Cistron

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cistron

[′sis‚trän]
(cell and molecular biology)
The genetic unit (deoxyribonucleic acid fragment) that codes for a particular polypeptide; mutants do not complement each other within a cistron. Also known as structural gene.
McGraw-Hill Dictionary of Scientific & Technical Terms, 6E, Copyright © 2003 by The McGraw-Hill Companies, Inc.
The following article is from The Great Soviet Encyclopedia (1979). It might be outdated or ideologically biased.

Cistron

 

a unit of genetic material responsible for a single function. The term “cistron” was introduced by the American geneticist S. Benzer in 1957 together with the terms “recon”—the smallest unit of deoxyribonucleic acid (DNA) capable of recombination—and “muton”—the smallest unit of DNA in which a change can result in a mutation. Benzer hypothesized correctly that all three units are sections of the nucleic acid molecule that differ from one another in length. In size the cistron is equal on the average to 1,200 nucleotides, with the number of nucleotides generally varying from 400 to 4,000. In modern genetics, a cistron is generally defined as the unit in nucleic acid that codes the structure of a single polypeptide. Consequently, the terms “cistron” and “gene” are synonymous.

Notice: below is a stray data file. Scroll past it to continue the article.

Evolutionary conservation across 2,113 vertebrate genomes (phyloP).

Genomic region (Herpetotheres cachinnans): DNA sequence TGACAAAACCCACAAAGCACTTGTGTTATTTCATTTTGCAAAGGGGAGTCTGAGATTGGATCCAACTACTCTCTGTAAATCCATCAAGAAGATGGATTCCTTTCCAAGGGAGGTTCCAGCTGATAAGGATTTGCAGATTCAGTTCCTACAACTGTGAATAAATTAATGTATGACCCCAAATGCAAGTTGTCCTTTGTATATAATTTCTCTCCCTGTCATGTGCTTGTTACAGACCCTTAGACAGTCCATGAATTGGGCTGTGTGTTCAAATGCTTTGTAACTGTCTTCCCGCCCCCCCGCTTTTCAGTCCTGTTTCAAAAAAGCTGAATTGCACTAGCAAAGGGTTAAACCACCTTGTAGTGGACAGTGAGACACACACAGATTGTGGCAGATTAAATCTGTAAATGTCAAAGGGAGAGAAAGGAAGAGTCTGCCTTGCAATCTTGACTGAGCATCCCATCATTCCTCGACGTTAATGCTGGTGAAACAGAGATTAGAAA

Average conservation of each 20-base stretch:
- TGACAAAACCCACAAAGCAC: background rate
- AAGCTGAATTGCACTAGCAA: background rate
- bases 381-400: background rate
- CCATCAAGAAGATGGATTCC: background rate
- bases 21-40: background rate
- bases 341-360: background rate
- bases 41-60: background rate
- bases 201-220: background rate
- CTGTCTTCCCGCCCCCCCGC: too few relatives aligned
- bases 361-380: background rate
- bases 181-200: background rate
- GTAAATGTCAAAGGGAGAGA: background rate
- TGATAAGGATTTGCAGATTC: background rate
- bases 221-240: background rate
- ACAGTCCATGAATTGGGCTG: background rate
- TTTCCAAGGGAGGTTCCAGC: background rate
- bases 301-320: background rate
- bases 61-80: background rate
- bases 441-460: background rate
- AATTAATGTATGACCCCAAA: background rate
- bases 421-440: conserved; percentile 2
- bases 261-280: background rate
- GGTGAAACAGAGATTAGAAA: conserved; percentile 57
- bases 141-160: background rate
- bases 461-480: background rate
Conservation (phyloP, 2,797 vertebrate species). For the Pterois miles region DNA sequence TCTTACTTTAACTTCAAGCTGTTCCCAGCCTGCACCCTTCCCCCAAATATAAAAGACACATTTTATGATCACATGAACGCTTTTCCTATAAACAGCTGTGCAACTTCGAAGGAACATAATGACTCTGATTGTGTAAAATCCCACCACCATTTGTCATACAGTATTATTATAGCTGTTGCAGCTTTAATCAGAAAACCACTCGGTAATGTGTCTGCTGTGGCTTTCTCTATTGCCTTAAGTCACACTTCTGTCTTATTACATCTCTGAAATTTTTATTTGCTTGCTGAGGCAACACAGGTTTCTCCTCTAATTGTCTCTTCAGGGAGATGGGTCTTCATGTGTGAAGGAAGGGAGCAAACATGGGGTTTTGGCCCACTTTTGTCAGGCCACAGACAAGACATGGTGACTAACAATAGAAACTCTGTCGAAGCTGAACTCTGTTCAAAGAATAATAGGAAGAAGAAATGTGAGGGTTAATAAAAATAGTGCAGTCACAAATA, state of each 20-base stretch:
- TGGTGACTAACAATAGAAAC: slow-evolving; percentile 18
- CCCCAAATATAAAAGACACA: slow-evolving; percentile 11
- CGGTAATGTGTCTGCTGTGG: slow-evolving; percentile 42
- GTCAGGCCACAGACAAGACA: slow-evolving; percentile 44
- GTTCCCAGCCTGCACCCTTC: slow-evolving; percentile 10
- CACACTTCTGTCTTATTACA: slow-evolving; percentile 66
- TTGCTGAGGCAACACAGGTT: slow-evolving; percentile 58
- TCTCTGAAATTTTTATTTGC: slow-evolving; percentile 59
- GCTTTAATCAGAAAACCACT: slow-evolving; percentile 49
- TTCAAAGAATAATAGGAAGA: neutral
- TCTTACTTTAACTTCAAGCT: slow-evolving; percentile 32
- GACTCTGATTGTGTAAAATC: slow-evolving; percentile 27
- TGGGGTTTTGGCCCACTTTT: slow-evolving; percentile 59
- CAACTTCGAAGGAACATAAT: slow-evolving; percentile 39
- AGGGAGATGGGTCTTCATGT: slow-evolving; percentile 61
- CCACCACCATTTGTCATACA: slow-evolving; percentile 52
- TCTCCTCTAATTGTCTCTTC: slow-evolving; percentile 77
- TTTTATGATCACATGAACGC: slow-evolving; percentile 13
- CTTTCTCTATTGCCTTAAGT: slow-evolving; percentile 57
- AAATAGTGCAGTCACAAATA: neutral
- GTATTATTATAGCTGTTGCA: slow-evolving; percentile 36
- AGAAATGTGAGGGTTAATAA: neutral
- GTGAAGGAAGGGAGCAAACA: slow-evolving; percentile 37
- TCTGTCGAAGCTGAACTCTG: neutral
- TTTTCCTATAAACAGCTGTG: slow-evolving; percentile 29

REFERENCE

Fiziologicheskaia genetika. Leningrad, 1976.
The Great Soviet Encyclopedia, 3rd Edition (1970-1979). © 2010 The Gale Group, Inc. All rights reserved.